I've had this skirt, in off-white, for about six years. (I used scissors to cut off the highest ruffles, the ones at the hip -- I needed a narrower silhouette.)
Most of the clothes currently in my wardrobe are thrift store finds. Knowing my style ID means I zoom in on the items that will work for me, and ignore everything else, so shopping is a fast and easy process. It also means that I look better, now, in a shirt I paid seven dollars for, than I looked in anything I bought before I knew my style ID.
I spend so little time and money on clothes now. And I feel really confident when I leave the house, every day.
My hair is a similar story. I've had the same basic hair for years now. I spend zero time agonizing about what hair style looks best on me, or worrying about whether I should change my style, because I know that what looks good in my clothing also looks good around my face: layers, sinuous lines, rough edges, and a lot of length. Basic Ethereal Natural.
Some people really enjoy changing their look every season. And some people really enjoy spending hours trying on clothes. For those people, a style analysis would be a waste of money.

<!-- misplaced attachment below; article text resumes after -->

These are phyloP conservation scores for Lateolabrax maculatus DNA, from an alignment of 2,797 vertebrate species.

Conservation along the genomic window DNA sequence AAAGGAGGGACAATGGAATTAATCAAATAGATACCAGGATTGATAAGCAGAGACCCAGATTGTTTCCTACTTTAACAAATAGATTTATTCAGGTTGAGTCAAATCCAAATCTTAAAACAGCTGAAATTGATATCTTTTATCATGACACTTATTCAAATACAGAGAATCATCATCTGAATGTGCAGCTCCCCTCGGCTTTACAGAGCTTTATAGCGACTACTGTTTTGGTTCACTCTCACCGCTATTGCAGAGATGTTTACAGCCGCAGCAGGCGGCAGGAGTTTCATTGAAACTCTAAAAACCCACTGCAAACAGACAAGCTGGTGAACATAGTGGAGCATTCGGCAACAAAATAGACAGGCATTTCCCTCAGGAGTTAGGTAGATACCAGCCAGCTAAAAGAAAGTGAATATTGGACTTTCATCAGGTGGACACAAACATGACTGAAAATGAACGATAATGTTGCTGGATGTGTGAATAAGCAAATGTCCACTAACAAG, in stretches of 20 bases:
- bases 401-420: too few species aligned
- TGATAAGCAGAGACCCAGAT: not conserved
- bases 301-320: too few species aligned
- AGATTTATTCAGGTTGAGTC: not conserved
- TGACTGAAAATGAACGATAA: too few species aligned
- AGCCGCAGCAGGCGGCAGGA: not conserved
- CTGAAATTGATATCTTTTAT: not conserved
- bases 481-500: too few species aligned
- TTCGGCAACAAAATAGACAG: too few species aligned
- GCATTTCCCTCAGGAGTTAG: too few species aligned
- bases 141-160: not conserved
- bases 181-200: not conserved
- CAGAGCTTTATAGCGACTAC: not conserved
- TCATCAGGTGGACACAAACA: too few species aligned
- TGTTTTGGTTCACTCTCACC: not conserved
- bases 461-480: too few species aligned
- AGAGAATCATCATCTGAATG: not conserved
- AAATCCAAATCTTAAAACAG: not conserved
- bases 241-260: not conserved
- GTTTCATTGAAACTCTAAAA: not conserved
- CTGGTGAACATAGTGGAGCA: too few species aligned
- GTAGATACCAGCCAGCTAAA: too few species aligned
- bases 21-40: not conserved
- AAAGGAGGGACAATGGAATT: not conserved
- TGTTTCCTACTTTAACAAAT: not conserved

But if you're like me, you don't have the time or patience for all of that. You want to know, once and for all, and have it settled, so you can get on with the more important parts of your life. (I work crazy hours, and I have two jobs and two kids, for goodness' sake. I'm guessing you're as busy as I am.)
And this is my point: if you love feeling beautiful, but you hate wasting time and money, a style analysis is a good investment for you.
Your virtual style analysis comes with a report that describes the process by which I arrived at your result. It also includes specific percentage recommendations for lines lengths, shape sizes, construction/draping, and your masculine-feminine balance. You'll receive your Visual Style Guide and your What Not to Wear as well.
At $279, it's kind of a lot of money. I get that. But it's an investment in your future and your peace of mind. And I expect you'll recoup that investment, as I have recouped mine.
(Originally published August 2016.)
This is a revolutionary new way of thinking about style.
All of the advice you've received, all of your life, has been about how to dress your body. "If you're petite, avoid long pants. If you're curvy, emphasize your waist. "
As far as I can tell, every other style system advises you to dress primarily for your body.
But your body isn't what people are mainly looking at.
They spend the vast majority of their time looking at your face.
And dressing for your body at the expense of your face means you end up looking all wrong.
Let me offer you several examples to demonstrate this phenomenon.
Here's Ellie Kemper:
You might know her from "The Office" or "Unbreakable Kimmy Schmidt." She's adorbs, right?
If you're guessing that she has a lot of Gamine and a lot of Ingenue (and maybe some Classic?), I'd agree with you. Those stripes are cute on her. (The palette is a separate issue, but never mind.)